It’s always fascinating to see which companies are among the leaders within financial discussions. Throughout the entire pandemic, it appears that rebound stocks have been very popular among Canadian retail investors. I do not think that investing in a company in the hopes of a rebound is a solid investment thesis. In this article, I will discuss two companies I would keep avoiding.
This stock will not be flying high any time soon
Travel stocks are among the most anticipated by investors to bounce back after the pandemic is eradicated. However, I do not see that happening any time soon. The longer this pandemic affects the economy, the worse off travel companies will be. For that reason, I would remain very cautious about entering a position in Air Canada (TSX:AC).
Because of the pandemic, many companies needed to lay off employees. Corporate giants like Air Canada were not any different in this regard. In May, 20,000 workers were laid off by the company in an effort to slow down the company’s burn rate.
Air Canada has also reported very troubling financial results this year. In its Q2 earnings report, in July, the company reported a decline of 89% in total revenue as a result of the pandemic and government-imposed travel restrictions. In terms of passengers, Air Canada reported a year over year decline of 96%. Finally, the company reported an operating loss of $1.555 billion. Considering Air Canada also reported a cash position of $8.6 billion, that burn rate is not very promising.
Looking at its stock performance, Air Canada stock is down 70% year to date as of this writing. Since hitting its bottom in March, Air Canada stock has increased 23%. However, given the total number of COVID-19 cases are rapidly rising around the world, the travel sector could likely get hit again. The company’s Q3 earnings report should reveal more light into the company’s future outlook.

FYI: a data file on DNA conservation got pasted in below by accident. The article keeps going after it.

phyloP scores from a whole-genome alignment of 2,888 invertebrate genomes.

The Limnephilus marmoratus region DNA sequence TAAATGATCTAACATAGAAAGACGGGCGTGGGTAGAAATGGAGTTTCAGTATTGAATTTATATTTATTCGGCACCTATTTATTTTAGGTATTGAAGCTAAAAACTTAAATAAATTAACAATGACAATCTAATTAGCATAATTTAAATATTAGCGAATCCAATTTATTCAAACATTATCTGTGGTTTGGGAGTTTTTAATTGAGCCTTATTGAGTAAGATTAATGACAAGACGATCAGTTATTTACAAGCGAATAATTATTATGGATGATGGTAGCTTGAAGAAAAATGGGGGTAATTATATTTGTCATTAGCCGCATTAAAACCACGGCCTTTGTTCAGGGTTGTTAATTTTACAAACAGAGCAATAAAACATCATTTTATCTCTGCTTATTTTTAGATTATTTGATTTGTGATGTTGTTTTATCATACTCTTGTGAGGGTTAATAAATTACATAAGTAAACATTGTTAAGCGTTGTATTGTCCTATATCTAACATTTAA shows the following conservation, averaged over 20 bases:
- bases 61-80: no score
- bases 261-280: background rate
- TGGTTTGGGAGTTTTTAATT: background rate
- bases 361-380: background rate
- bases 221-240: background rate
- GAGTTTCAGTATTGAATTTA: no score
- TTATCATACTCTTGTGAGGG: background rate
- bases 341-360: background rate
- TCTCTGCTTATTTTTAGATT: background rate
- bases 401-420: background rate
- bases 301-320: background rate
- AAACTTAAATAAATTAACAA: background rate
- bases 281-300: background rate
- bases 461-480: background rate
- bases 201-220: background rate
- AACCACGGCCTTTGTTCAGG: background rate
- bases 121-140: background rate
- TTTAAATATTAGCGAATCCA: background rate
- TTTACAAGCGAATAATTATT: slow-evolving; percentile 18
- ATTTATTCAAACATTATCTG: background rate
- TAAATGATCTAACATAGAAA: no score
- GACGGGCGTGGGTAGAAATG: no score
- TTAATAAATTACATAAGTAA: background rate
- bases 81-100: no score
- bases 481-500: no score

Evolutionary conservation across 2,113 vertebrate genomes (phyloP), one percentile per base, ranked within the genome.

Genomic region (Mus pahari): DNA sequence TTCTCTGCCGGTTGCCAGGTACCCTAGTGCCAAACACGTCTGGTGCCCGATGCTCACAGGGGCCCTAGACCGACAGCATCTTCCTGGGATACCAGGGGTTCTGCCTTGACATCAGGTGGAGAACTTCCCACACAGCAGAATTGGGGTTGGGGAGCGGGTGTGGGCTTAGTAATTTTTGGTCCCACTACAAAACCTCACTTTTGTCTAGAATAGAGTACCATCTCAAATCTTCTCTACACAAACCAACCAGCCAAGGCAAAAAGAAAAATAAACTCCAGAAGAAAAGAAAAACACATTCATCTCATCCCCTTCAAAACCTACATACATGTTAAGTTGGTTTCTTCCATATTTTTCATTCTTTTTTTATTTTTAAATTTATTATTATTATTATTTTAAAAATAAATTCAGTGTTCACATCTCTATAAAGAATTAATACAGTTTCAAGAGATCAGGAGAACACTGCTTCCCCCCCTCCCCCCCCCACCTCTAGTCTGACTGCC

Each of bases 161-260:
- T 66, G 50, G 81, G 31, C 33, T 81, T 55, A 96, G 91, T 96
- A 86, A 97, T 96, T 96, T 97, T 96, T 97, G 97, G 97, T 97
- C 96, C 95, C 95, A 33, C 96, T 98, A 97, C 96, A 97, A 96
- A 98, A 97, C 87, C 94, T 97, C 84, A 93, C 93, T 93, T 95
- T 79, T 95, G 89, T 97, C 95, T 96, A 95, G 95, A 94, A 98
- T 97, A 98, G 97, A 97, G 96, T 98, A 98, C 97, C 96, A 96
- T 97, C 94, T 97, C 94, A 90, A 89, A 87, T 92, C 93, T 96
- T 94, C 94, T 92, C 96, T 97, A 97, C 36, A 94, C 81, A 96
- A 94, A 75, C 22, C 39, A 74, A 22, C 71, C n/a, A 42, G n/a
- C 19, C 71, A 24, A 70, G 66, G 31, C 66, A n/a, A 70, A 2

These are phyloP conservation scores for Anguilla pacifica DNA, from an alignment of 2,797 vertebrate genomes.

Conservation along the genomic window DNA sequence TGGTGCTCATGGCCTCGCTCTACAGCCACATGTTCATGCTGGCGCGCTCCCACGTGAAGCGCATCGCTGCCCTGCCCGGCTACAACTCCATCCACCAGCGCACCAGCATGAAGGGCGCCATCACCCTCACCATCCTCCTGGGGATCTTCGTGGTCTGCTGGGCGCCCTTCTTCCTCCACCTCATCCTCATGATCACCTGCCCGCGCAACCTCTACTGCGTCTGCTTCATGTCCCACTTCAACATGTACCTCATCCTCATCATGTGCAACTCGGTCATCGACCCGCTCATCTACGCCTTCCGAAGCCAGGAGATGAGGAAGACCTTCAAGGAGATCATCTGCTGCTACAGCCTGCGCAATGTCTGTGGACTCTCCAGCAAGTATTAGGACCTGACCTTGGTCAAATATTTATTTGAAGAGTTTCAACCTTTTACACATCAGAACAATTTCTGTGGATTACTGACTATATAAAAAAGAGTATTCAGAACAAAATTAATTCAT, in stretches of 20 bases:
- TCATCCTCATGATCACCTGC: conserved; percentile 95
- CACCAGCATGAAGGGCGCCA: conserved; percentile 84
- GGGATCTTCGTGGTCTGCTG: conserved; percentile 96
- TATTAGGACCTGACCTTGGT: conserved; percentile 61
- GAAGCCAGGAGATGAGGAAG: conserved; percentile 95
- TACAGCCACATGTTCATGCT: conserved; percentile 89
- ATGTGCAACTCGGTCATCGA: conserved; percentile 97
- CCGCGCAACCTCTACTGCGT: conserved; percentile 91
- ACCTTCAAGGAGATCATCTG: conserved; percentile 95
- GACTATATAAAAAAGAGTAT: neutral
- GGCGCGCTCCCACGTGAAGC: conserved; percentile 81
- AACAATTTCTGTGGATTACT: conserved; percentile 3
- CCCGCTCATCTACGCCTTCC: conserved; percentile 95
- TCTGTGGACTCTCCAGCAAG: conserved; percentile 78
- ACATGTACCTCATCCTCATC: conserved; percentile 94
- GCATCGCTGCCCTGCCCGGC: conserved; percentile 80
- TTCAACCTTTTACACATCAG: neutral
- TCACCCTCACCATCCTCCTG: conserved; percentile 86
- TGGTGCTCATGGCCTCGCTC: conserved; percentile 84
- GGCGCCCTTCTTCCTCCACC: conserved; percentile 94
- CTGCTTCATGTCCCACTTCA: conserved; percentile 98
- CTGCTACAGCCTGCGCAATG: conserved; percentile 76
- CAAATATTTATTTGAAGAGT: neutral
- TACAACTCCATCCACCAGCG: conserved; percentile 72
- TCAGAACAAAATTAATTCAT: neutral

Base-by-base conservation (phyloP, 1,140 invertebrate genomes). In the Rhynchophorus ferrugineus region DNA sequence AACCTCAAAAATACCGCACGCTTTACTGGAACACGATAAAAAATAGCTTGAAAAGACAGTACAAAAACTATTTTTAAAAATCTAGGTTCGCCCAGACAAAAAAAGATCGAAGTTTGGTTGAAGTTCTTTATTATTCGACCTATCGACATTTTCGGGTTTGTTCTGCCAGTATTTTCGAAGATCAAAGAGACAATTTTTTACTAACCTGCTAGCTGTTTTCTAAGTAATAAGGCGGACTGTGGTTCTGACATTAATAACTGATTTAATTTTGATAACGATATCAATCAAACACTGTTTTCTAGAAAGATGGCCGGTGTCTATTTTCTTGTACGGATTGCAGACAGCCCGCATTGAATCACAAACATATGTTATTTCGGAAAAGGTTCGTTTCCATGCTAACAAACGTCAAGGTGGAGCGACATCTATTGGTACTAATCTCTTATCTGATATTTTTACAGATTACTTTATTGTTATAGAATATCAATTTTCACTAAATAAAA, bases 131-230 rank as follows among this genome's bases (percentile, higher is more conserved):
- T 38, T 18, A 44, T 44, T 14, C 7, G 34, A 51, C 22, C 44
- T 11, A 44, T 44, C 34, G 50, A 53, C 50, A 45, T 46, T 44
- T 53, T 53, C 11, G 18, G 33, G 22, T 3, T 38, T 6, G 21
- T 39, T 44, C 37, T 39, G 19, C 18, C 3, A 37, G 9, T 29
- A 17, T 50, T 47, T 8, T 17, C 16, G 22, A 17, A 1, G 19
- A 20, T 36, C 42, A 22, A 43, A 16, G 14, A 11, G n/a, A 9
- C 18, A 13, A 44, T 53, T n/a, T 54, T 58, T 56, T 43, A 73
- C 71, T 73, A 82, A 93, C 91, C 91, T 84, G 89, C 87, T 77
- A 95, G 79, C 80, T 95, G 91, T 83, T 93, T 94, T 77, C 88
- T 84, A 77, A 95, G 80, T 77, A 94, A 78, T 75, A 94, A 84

Watch a different company
The second company I would not start a position with is Cineplex (TSX:CGX). This year, I have been very bearish towards this company for a number of reasons. The biggest reason for my negative outlook on this company is the fact that many people will not be looking forward to be stuck in a room with a large number of strangers who may not be prudent in keeping with proper COVID protocols.
This year has been one to forget for Cineplex. Earlier this year, Cineworld announced that it would be scrapping its $2.8 billion takeover of the company. In its Q2 report, in June, Cineplex announced a year over year decline of 95% in its total revenues. In terms of attendees, the company reported a decline of nearly 100%. This can be attributed to the nationwide shutdowns imposed during the peak of the pandemic. In terms of net losses, the company reported nearly $100 million in losses.
Year to date, Cineplex stock is down 84% with no signs of an increase, at the time of this writing. Short-traders may have enjoyed holding this stock over the summer, as its value increased over 80% from March to June. However, since that point, Cineplex stock has decreased another 67%. As COVID cases continue to increase, and consumers continue to move towards streaming services, I remain very bearish on this company.
Two of the most popular stocks among Canadian retail investors are not companies that I would invest in. Both Air Canada and Cineplex have reported incredible losses this year. With COVID-19 cases continuing to increase, I am very skeptical about the future outlook of these two companies.
If you want examples of great companies that I would consider, check these out...
Renowned Canadian investor Iain Butler just named 10 stocks for Canadians to buy TODAY. So if you’re tired of reading about other people getting rich in the stock market, this might be a good day for you.
Because Motley Fool Canada is offering a full 65% off the list price of their top stock-picking service, plus a complete membership fee back guarantee on what you pay for the service. Simply click here to discover how you can take advantage of this.
This article represents the opinion of the writer, who may disagree with the “official” recommendation position of a Motley Fool premium service or advisor. We’re Motley! Questioning an investing thesis — even one of our own — helps us all think critically about investing and make decisions that help us become smarter, happier, and richer, so we sometimes publish articles that may not be in line with recommendations, rankings or other content.
Fool contributor Jed Lloren has no position in any of the stocks mentioned.